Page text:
Sarah threw her arms around Janae's knees. “Where's your dolly?” Janae asked. Sarah tilted her head back, not a question in her eyes, not a hint of anything than pleasure at hugging some bony old woman. “Dolly?” Janae asked again, holding out her hands. She'd teach the kid sign language, but if the library in this place had ever had a book on sign language, it wasn't there anymore. Sarah just took Janae's hand, a smile still loitering on her face.
Janae and Sarah walked back to the apartment, and now the whole class was assembled. Sarah ran over and joined the others on the raggedly kinda-circle of carpet on the floor. Legs folded, hands in laps, mouths shut. They really were the best kids.
“Good morning, everyone,” Janae said, sitting down in her rocking chair.
“Good morning, Miss Janae!”
“Do we want to listen to a story? Cinderella? Frankenstein? The Avengers?”
“No!” they shouted in unison, all except Sarah, who just stuck her fingers in her mouth.
“Do we want to practice our alphabet?”
“Noooo!” Louder this time. They knew where this was headed. And now it would be a game, drawing it out, making them more and more anxious.
“Do we want to clean Two from top to bottom?” Janae had to fight to keep a straight face. Maybe that was why her dad had always tugged on his beard.
“Nooooooo!” They were laughing so hard they could barely sit up straight. Sarah looked as happy as a clam, all tucked in the middle of the cluster of kids. Even though she didn't know what was going on, she was just so happy at being included. Janae thought that maybe if there were one good thing about this day and age, it was this. When there weren't many people left, there just wasn't any point in excluding anyone.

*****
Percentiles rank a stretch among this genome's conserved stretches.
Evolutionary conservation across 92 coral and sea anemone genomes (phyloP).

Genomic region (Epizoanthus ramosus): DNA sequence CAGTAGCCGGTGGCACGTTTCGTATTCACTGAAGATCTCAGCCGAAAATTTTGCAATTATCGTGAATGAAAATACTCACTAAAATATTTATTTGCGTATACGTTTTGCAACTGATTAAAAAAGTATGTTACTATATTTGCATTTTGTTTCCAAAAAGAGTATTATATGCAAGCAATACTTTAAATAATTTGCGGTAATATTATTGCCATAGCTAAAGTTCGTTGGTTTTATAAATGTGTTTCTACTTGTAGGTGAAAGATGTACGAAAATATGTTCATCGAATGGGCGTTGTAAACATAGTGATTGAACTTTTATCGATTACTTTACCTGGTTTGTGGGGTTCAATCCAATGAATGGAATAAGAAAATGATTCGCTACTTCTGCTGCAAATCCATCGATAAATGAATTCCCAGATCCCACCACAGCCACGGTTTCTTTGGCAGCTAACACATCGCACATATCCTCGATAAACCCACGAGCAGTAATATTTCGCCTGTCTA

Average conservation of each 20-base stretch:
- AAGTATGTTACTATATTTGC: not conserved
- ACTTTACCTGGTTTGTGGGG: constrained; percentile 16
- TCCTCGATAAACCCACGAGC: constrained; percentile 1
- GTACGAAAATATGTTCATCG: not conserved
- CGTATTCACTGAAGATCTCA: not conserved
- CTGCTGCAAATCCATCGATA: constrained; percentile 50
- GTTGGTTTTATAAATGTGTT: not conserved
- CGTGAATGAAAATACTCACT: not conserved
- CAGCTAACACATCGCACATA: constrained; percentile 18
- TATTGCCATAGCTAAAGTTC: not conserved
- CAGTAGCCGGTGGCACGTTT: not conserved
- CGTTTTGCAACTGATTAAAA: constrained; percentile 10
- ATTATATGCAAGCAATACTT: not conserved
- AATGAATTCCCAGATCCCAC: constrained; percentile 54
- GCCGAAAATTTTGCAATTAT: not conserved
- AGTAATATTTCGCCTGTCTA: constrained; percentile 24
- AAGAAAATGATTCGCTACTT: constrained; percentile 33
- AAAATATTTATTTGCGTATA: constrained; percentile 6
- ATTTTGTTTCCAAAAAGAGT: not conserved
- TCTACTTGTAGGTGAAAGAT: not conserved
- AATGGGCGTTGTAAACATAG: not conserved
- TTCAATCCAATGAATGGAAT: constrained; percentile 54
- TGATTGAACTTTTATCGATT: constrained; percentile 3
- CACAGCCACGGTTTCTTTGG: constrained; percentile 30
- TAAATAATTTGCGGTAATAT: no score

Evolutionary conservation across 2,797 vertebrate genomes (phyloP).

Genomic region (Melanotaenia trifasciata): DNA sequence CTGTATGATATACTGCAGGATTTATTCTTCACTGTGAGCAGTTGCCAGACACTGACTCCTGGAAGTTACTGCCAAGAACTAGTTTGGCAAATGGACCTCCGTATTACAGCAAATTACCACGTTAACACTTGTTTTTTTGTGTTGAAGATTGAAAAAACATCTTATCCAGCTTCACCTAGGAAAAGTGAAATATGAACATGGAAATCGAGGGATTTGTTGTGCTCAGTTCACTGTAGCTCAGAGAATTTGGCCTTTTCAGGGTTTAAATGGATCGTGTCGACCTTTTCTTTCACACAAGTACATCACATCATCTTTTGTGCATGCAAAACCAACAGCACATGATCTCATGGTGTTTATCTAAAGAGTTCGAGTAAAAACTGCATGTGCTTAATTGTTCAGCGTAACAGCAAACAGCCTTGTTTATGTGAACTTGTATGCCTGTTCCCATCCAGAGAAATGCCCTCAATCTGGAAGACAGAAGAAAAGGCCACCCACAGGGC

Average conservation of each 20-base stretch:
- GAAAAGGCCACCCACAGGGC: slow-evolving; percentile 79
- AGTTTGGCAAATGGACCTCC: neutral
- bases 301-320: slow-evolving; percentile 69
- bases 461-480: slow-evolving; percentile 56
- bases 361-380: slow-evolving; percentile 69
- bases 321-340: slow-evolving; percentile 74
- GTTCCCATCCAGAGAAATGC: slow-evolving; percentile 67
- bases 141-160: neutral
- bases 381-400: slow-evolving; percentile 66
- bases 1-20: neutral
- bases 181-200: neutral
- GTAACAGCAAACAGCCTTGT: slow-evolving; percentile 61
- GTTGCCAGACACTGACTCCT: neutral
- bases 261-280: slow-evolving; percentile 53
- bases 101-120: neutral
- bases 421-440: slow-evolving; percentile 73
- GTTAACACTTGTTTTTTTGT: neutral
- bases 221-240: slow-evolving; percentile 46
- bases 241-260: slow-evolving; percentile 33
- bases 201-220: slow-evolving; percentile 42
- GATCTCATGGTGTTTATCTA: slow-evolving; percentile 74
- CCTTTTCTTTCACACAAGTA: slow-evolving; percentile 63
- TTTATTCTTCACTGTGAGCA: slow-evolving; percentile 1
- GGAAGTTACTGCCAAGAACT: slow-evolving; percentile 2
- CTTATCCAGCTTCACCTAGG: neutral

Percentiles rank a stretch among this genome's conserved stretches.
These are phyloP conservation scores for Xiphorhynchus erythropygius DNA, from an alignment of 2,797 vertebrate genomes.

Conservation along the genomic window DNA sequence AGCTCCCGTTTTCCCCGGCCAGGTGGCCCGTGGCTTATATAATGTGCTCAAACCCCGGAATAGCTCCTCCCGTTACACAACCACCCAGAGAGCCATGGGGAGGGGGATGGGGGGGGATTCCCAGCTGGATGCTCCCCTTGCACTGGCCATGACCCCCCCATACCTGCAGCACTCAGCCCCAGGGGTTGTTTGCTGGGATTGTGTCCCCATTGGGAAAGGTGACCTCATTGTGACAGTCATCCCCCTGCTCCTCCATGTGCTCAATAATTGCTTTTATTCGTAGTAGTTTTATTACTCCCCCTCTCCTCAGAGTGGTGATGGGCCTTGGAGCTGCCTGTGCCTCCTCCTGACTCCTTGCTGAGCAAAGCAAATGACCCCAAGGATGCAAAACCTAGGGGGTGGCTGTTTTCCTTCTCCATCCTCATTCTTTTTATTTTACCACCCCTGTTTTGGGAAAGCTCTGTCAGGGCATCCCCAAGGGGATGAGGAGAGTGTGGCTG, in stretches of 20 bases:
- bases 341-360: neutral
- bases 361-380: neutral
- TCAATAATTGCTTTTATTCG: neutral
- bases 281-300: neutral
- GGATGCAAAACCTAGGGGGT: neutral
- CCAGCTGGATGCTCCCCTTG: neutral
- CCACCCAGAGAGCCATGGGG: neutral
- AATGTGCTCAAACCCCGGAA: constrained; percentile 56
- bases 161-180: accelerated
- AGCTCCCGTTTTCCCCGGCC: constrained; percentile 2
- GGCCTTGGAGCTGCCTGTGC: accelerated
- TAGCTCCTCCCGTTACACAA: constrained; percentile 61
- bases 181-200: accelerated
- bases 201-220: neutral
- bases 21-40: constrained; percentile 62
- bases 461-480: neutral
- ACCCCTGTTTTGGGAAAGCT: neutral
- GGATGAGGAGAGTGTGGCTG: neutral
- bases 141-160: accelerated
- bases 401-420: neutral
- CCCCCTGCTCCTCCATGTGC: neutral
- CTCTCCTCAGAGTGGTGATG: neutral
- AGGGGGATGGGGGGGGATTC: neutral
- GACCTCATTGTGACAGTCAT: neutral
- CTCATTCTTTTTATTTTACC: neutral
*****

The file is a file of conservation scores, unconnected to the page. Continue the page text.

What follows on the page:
“Do we want to dig a new latrine out back?”
A chorus of gags. “No, Miss Janae, you know what we want to do!” Steve shouted. This would be her last year with Steve; next year he'd start having school at the library in the morning, and real chores in the afternoon. Truth be told, Janae wouldn't miss him all that much.
“Well, if you're gonna act like that,” she said, “maybe we'll just clean.”
Everyone glared at Steve. He stared down at his feet.
“Or,” she went on, “do we want to make moonshine?”
There was one long pause as the kids sucked in air, and Janae was struck by how happy she was. That day that Dad had called from work and told them to turn on the news, and they'd just stood there for hours, hands over mouths, watching CNN; that day that Dad never came home; that day Mom left to go pick up Rachelle from college; that day that Mom and Rachelle never came home; that day that Janae locked all the doors and drew all the curtains and sat cross-legged in the middle of her parents' bed, cell phone in one hand, home phone in the other, all night long...
Janae never thought she'd be happy ever again, not after that day.
“YES!” the kids screamed. Sarah bounced up and down on her heels, making some unintelligible sound herself, just as loud.
“Jeez, kids, you're gonna blow my ears out,” Janae said, sticking a finger in her ear, making a face. The kids laughed uproariously. Without movies and TV and internet, they thought just about everything was funny. “Well, let's go downstairs and get the buckets of corn.”
They all jumped up, tromping to the door. Four-year-old Dolores hugged Janae's knees just like Sarah had. “I love you, Miss Janae,” she lisped.
“I wub you, Mith Janae,” Steve mimicked at the door, rolling his eyes. The boys laughed. Janae made a mental note to talk to Steve's father the next time she saw him. Dolores and Sarah took her hand, and they slowly made their way down to the lobby.
I love you, Miss Janae. She heard that plenty these days. But what had Becca said, lying in the dirt, blood dribbling from her mouth? She'd said something, Janae could see it, but the words themselves... They were gone, like so much else. Janae was just sure of one thing.
Becca hadn't called her Janae.